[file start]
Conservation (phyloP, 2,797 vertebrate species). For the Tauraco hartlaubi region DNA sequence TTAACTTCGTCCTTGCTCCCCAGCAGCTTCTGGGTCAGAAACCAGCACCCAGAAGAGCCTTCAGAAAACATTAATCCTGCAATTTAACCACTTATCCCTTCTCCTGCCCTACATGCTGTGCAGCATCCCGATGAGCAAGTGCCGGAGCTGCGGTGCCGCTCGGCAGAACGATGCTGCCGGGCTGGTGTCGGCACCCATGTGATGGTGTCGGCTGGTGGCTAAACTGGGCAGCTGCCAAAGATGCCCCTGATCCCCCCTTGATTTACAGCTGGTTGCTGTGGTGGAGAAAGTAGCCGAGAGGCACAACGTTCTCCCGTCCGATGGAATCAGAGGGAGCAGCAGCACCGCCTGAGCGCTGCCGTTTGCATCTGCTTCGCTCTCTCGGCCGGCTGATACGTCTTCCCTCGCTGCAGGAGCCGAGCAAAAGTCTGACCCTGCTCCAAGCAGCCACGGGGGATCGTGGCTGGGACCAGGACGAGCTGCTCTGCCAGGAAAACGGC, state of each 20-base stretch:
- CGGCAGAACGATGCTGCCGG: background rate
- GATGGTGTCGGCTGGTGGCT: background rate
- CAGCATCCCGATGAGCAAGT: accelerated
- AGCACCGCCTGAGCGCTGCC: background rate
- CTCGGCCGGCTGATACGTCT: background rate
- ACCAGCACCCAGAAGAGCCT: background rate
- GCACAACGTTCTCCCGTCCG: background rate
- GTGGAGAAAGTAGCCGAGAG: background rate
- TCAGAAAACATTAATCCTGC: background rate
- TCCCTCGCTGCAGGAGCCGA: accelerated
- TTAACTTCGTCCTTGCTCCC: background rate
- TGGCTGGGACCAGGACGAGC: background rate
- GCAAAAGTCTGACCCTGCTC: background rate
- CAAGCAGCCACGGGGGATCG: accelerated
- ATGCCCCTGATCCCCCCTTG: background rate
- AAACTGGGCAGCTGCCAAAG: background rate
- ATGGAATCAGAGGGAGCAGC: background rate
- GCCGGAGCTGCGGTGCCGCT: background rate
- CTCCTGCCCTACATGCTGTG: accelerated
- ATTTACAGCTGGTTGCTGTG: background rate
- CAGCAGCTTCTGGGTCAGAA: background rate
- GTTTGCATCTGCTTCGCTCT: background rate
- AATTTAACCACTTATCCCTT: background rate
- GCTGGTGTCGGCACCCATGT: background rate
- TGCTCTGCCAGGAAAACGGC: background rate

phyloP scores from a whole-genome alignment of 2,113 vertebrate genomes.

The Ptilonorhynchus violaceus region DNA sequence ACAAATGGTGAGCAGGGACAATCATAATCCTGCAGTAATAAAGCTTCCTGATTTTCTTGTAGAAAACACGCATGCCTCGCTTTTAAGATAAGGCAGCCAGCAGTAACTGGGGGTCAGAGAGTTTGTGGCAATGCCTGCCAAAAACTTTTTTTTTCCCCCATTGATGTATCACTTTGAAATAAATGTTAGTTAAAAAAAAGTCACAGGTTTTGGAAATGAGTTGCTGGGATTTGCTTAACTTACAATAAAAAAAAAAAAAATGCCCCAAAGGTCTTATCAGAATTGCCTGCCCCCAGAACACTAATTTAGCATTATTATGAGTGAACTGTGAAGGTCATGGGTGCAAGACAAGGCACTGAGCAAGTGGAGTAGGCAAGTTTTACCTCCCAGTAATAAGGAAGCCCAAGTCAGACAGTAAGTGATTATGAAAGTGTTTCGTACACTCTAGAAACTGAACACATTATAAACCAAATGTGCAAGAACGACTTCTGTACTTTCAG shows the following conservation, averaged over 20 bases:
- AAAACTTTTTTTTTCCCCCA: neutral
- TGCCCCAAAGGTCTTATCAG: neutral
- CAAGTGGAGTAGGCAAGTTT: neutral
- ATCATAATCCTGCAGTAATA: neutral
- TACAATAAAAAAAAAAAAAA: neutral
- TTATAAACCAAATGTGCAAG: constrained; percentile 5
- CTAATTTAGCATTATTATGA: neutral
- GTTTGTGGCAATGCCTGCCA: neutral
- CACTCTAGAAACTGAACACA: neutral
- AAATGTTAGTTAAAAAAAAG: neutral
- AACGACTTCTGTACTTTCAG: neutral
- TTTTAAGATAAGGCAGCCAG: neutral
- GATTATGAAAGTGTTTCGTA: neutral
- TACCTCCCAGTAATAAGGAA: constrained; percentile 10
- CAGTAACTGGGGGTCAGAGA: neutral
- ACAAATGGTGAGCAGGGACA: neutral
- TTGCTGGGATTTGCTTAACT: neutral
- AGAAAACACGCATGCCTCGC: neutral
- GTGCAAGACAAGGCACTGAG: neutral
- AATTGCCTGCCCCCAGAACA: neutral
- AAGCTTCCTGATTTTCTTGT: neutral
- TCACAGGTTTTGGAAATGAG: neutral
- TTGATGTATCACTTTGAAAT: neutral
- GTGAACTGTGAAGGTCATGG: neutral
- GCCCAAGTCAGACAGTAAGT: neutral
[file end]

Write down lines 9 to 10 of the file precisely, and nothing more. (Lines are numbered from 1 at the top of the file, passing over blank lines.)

- GTGGAGAAAGTAGCCGAGAG: background rate
- TCAGAAAACATTAATCCTGC: background rate